For me a refernce CD is something that will acclimatize me to a new room.

For getting used to a new room or new speakers I listen to "Aja" by Steely Dan. It's clean, it's got plenty of air/space, the instruments sound "real", the bass is "tight" and it's not overloaded with FX. I know the album well and when I am freelancing it gives me what I need to settle into a new situation quickly and comfortably.

For a project I will ask the client to bring in examples of the sound they are looking for and even for examples of specific sounds.

Everyone works differently, so if the final product is good what does it matter if their reference material is four days old or four decades old?

Member for

19 years 7 months

CircuitRider Mon, 11/20/2006 - 11:57
UncleBob58 wrote: For getting used to a new room or new speakers I listen to "Aja" by Steely Dan.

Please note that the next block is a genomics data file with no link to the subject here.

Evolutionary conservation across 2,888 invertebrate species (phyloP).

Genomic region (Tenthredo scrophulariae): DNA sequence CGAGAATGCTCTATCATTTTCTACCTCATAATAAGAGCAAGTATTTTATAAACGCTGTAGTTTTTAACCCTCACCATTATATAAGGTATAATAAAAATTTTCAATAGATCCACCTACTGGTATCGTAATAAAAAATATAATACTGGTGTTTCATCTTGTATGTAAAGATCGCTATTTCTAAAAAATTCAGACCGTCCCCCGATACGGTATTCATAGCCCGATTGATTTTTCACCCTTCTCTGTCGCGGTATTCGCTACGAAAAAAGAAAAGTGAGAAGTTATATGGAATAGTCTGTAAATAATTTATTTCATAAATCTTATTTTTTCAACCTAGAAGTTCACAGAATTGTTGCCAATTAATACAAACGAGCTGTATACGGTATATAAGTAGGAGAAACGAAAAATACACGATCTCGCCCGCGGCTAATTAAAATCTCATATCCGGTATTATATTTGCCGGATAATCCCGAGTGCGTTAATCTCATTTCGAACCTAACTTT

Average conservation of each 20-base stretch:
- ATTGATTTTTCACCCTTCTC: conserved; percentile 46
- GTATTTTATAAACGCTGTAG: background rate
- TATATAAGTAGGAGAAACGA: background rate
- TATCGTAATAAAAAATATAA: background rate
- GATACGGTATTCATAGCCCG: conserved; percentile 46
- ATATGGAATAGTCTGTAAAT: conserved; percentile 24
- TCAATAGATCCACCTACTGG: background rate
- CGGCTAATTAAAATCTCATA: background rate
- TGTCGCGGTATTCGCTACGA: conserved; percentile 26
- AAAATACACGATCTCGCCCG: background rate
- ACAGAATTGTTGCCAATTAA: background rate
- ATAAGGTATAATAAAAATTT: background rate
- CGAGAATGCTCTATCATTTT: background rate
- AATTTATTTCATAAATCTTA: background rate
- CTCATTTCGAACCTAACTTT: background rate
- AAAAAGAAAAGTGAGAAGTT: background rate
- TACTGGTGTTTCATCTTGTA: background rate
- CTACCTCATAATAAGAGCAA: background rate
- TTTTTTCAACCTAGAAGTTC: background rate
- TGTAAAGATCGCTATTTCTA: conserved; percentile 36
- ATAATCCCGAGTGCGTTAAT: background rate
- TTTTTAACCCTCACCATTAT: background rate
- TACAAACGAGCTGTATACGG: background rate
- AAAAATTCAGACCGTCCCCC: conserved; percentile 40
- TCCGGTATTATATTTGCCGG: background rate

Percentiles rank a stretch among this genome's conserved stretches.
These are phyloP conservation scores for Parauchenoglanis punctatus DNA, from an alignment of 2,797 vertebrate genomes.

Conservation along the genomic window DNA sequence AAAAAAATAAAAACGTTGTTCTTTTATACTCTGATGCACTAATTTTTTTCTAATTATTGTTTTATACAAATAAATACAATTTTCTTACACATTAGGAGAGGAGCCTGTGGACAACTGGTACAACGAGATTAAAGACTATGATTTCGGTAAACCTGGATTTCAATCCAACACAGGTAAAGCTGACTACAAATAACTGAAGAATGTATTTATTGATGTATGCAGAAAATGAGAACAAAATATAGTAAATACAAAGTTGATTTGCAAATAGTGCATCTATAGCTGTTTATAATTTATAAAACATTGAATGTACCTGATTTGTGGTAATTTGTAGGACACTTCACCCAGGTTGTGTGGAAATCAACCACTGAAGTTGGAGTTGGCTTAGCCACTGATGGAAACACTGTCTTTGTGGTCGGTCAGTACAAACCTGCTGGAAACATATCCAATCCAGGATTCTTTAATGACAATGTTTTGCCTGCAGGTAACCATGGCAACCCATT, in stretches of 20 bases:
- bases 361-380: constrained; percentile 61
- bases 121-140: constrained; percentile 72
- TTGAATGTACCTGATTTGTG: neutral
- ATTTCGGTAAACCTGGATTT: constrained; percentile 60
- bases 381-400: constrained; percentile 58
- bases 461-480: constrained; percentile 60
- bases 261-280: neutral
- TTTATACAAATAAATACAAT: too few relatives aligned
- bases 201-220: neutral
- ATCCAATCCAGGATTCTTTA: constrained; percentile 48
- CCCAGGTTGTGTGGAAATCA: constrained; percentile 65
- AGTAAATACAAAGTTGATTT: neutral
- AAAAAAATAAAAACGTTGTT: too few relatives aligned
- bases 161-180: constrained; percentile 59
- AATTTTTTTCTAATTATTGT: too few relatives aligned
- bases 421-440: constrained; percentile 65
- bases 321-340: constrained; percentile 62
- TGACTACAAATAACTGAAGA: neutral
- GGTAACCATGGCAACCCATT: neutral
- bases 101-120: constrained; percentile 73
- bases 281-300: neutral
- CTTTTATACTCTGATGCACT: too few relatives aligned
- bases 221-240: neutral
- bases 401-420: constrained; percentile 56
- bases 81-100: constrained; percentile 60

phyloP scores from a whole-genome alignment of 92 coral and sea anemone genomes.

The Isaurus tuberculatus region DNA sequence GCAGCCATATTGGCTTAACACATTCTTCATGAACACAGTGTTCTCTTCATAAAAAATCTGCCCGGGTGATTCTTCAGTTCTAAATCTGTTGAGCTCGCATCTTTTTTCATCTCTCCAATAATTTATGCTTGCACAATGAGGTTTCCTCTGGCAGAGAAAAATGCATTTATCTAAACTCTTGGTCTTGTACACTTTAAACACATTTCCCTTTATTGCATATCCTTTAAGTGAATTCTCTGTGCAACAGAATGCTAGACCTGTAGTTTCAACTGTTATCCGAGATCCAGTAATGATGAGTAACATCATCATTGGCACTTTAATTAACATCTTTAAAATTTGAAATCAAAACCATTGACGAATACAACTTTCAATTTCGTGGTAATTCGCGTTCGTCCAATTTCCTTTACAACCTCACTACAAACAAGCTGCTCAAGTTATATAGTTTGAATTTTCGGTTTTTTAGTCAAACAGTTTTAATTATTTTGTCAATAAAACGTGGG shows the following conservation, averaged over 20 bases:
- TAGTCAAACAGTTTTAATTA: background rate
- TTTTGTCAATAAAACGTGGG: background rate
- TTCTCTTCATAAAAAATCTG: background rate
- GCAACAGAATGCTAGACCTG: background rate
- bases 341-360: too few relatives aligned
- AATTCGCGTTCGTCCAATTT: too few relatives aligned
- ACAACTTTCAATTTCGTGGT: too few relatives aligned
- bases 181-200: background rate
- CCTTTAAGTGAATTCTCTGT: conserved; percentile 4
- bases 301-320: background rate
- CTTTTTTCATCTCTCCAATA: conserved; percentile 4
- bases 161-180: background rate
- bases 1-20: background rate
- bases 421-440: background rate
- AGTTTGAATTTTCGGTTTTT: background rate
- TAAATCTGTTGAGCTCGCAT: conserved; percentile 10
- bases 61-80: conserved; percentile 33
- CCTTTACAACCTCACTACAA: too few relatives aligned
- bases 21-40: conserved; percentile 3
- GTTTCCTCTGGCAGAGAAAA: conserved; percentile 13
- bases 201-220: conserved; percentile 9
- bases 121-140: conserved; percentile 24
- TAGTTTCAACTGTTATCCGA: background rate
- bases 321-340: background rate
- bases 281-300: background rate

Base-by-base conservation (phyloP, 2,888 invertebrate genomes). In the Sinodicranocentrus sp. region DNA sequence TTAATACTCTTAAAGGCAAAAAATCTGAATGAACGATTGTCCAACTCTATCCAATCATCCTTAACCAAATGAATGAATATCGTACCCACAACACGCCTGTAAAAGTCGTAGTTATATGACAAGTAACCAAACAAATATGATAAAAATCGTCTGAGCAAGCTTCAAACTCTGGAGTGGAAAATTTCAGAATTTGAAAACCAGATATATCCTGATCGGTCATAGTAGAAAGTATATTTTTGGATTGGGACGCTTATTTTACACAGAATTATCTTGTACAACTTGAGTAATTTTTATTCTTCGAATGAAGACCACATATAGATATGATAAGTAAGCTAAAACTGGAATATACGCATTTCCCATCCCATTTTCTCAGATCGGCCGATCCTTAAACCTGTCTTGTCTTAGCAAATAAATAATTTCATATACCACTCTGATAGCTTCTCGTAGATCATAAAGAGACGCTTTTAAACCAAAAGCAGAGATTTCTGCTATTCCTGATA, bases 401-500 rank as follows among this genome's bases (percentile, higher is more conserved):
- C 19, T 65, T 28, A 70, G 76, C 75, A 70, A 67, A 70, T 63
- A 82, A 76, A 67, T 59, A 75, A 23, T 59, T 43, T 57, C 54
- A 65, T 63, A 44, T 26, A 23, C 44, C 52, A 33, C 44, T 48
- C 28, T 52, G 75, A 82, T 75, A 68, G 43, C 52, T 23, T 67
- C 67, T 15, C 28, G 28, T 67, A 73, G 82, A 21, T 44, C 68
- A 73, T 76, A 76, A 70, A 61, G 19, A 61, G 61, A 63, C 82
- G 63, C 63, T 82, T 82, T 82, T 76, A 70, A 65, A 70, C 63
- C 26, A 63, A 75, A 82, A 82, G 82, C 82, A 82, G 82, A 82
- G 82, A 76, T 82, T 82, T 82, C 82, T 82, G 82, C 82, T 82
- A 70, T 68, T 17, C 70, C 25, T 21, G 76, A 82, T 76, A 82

One of my favorites to use as well.


And like you were saying, I usually try to use something that is close to what the target is for specific projects. But for my own purposes, I like the Dan.

I've also found some really interesting mixes recently on a new album that I came across by M. Ward called Post-War. Reeeally cool mix.

Member for

15 years

Scoobie Mon, 11/20/2006 - 14:36
I always thought a reference CD was not how good you think a mix is or how great it is. I thought it was about how well you know the mix.